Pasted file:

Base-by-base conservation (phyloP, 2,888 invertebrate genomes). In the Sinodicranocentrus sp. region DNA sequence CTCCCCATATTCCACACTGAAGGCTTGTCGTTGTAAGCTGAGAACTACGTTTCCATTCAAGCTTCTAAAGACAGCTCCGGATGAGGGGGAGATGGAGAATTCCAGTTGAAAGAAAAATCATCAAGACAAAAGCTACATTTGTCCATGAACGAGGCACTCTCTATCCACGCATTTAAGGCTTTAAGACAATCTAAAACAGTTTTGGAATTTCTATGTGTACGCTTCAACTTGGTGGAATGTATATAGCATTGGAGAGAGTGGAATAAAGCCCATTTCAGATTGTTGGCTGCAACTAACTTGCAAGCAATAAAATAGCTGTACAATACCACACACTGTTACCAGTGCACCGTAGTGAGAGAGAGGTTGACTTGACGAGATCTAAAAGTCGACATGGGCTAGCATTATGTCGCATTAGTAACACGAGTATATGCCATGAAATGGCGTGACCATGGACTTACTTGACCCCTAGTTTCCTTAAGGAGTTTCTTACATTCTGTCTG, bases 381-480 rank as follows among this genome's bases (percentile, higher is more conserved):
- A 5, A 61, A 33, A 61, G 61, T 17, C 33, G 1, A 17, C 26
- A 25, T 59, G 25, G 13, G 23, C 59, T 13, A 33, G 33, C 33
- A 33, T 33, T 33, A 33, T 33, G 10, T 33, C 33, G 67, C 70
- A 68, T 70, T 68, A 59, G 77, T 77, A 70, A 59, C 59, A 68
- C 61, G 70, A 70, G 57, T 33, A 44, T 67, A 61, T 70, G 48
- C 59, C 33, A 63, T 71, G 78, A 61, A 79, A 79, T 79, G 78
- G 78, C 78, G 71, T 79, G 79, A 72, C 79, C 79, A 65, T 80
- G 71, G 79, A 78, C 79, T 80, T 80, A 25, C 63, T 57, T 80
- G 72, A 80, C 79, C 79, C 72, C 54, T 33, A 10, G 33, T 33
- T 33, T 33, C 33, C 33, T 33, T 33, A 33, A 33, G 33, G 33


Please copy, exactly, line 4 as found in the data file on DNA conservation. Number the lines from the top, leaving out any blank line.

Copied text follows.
- A 33, T 33, T 33, A 33, T 33, G 10, T 33, C 33, G 67, C 70